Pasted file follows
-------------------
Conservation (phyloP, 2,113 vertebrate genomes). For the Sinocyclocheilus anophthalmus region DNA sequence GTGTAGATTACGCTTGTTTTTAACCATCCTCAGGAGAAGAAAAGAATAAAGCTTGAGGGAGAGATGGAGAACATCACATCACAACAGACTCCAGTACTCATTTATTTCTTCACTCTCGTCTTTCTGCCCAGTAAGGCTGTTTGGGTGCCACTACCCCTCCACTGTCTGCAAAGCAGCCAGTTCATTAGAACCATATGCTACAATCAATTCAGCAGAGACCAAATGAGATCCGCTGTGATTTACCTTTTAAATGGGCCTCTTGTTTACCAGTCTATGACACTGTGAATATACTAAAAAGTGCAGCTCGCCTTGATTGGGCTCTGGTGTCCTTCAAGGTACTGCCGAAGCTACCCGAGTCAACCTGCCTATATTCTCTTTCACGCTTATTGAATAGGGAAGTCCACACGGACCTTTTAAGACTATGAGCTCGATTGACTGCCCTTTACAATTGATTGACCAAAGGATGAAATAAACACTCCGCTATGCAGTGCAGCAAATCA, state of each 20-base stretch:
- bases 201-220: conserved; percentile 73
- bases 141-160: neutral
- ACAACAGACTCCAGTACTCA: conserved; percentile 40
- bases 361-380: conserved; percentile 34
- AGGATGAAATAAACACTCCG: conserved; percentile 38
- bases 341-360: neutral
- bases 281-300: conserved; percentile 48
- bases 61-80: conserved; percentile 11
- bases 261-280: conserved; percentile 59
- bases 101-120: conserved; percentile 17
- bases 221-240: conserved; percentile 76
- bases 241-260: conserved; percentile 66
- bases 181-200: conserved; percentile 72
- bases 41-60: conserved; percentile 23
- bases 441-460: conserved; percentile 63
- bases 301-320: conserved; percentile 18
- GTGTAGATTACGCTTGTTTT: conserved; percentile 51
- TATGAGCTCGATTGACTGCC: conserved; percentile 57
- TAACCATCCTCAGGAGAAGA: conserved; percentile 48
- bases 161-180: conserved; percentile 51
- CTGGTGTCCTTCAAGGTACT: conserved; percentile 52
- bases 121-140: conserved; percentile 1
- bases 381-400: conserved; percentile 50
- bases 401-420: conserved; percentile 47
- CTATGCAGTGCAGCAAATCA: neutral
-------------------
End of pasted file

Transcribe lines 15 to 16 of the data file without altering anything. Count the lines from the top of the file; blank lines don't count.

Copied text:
- bases 41-60: conserved; percentile 23
- bases 441-460: conserved; percentile 63